Equifax said on Tuesday its CEO Richard Smith will step down and forgo his annual bonus, a move that came weeks into a mounting crisis at the credit-monitoring firm stemming from a massive data breach.
Equifax is being investigated by the U.S. Federal Trade Commission, and faces a barrage of questions from Congress and public ire over what has widely been viewed as a bungled response to a hack that exposed the personal details of up to 143 million U.S. consumers.
The credit-monitoring firm disclosed on 7 September that hackers had access to its systems between mid-May and July.
The announcement that Smith, 57, would depart came ten days after the company said its chief information officer and chief security officer were retiring.
Shares of Equifax were down 1.6 percent at $103.35 early on Tuesday.
"At this critical juncture, I believe it is in the best interests of the company to have new leadership to move the company forward," Smith said in a statement.
Paulino do Rego Barros, 61, who was most recently president of Equifax's Asia-Pacific operations, will be interim CEO.
The announcement comes a week before Smith was expected to testify before multiple congressional committees about the cyber attack.
A spokeswoman for the U.S. House Energy and Commerce Committee said Smith, whose retirement was effective on Tuesday, would still testify before the panel on 3 October. The Senate Banking Committee did not immediately respond when asked if Smith would appear as scheduled on 4 October.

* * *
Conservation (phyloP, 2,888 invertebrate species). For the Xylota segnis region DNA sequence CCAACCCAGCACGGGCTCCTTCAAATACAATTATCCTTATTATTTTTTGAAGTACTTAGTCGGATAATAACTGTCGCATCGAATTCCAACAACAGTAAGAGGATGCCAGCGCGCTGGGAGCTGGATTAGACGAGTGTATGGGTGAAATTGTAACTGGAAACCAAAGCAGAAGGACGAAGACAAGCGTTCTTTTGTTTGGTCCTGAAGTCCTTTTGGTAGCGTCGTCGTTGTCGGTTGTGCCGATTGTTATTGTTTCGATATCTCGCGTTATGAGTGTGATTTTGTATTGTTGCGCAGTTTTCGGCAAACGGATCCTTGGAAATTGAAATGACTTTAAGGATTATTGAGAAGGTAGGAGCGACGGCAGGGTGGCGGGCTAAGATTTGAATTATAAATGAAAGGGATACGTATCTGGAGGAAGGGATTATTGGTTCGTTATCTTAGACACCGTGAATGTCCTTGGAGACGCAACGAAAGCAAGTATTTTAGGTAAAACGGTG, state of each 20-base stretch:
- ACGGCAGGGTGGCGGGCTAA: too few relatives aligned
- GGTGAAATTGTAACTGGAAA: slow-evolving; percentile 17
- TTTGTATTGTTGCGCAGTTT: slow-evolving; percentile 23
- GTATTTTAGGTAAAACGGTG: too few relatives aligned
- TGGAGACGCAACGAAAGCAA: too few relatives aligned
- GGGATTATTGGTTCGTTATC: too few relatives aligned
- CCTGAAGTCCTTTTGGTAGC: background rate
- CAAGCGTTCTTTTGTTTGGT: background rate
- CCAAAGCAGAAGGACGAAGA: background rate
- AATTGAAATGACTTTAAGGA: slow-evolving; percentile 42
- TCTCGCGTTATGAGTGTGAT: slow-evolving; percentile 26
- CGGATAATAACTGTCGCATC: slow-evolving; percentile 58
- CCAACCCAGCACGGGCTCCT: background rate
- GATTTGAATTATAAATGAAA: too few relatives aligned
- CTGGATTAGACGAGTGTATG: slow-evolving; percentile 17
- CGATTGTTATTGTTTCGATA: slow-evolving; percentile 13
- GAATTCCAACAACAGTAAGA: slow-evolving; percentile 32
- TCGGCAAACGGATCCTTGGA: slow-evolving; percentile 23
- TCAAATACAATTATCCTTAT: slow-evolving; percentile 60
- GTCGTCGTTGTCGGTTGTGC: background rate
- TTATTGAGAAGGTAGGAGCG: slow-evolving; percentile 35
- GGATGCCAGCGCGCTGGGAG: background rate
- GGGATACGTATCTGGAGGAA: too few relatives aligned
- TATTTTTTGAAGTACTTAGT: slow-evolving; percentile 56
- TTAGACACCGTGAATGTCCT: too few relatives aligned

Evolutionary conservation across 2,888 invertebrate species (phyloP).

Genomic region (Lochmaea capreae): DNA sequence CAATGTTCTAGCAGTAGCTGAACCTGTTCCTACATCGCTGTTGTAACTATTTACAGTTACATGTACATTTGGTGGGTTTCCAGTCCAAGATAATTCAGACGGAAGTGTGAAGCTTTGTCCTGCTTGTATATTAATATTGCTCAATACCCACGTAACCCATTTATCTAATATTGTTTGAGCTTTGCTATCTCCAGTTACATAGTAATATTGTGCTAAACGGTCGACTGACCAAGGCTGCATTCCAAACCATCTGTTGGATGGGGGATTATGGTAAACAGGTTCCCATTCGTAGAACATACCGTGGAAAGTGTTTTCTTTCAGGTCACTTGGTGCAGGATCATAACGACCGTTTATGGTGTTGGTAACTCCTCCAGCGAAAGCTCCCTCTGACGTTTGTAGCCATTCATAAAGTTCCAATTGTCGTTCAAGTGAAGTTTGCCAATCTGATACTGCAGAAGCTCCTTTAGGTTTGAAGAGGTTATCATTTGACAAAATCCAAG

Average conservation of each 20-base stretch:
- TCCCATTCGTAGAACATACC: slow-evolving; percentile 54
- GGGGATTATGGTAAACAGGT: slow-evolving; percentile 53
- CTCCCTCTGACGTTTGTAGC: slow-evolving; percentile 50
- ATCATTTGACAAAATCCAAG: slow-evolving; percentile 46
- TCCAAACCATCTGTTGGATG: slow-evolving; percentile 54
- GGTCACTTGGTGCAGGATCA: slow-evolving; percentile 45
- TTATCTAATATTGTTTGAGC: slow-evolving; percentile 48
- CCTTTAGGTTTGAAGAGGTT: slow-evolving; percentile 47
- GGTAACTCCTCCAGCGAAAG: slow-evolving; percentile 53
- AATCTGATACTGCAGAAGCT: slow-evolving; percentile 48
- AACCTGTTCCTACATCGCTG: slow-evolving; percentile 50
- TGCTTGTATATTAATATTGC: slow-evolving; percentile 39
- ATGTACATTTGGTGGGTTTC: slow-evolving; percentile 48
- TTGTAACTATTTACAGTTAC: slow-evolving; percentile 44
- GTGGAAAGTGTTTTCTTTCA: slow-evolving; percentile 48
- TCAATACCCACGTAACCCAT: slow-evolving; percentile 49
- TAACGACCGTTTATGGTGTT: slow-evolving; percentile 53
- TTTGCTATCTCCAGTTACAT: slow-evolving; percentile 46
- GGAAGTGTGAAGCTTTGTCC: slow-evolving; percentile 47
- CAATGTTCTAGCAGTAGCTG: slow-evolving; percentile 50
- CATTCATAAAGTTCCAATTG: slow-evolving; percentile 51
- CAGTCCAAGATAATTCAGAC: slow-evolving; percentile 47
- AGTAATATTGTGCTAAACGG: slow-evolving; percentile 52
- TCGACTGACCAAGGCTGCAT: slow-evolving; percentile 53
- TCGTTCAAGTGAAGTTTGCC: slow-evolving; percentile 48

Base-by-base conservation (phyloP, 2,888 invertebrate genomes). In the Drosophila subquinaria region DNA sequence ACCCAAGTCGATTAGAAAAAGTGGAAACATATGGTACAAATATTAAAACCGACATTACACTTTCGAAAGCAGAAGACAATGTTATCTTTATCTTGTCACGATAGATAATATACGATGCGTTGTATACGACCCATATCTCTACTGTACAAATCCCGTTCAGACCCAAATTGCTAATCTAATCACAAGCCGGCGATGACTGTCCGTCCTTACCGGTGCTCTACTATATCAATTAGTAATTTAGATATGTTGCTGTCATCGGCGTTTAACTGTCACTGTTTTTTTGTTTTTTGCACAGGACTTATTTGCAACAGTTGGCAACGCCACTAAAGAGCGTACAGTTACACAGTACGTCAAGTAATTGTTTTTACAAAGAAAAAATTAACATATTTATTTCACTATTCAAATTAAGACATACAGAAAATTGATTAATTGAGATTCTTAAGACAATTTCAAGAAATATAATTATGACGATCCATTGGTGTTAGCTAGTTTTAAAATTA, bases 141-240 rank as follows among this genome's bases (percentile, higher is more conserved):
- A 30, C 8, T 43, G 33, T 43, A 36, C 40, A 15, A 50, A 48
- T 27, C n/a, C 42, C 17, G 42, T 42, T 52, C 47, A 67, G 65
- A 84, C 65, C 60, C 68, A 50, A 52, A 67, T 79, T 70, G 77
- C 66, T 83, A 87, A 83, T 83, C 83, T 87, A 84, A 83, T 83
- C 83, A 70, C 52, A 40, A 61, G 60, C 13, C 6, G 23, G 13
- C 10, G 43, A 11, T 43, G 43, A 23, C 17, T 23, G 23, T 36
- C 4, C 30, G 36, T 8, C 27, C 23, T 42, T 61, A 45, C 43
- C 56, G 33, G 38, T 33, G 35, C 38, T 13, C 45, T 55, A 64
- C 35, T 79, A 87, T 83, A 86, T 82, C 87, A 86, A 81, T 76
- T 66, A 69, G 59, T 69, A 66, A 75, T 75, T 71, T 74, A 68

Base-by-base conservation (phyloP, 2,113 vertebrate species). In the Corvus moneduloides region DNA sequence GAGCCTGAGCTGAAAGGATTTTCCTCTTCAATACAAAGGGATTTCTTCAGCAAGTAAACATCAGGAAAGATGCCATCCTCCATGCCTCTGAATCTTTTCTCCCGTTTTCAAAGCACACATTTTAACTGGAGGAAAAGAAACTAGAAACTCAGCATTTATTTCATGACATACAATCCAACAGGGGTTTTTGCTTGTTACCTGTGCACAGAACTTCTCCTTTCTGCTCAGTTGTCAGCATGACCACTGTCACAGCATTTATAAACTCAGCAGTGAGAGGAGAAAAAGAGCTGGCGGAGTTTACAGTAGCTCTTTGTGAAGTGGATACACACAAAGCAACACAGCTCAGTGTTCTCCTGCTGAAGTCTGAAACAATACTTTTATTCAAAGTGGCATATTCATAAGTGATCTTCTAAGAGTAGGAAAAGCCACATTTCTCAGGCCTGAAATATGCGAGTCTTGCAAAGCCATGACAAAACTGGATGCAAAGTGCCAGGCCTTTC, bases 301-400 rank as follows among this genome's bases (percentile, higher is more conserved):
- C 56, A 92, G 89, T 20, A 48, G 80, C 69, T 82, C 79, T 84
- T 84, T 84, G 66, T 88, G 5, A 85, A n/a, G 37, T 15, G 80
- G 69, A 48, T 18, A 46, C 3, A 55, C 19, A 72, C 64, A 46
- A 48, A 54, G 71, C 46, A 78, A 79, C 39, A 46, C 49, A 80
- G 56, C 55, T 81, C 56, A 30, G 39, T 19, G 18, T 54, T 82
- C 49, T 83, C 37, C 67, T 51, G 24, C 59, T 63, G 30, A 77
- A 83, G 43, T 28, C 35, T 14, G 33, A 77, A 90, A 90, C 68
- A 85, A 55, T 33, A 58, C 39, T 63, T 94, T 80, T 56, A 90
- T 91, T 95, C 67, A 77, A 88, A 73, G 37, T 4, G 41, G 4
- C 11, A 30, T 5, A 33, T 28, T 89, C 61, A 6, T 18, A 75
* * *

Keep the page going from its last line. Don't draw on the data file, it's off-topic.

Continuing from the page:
"Rick Smith is scheduled to testify before Congress. It's up to the committee to decide if they want another executive," an Equifax spokeswoman said in an emailed statement. "We will fully cooperate with Congress, as we have since this cybersecurity incident was first disclosed."
The company and Smith agreed that Equifax will defer any decision related to "any obligations or benefits" owed to him until the company's board completes an independent review of the breach, according to a regulatory filing. Smith earned a total of US$14.96 million in 2016.
Equifax shares have fallen more than 30 per cent since the disclosure of the breach amid mounting criticism from lawmakers, regulators and consumers about the hack and the company’s response to it.
In 2014, Target CEO Greg Steinhafel left the retailer after it was revealed hackers had accessed credit card and personal information belonging to tens of millions of shoppers.
(Reporting by John McCrank in New York; Dustin Volz in Washinton and Supantha Mukherjee in Bengaluru; Editing by Sai Sachin Ravikumar and Meredith Mazzilli)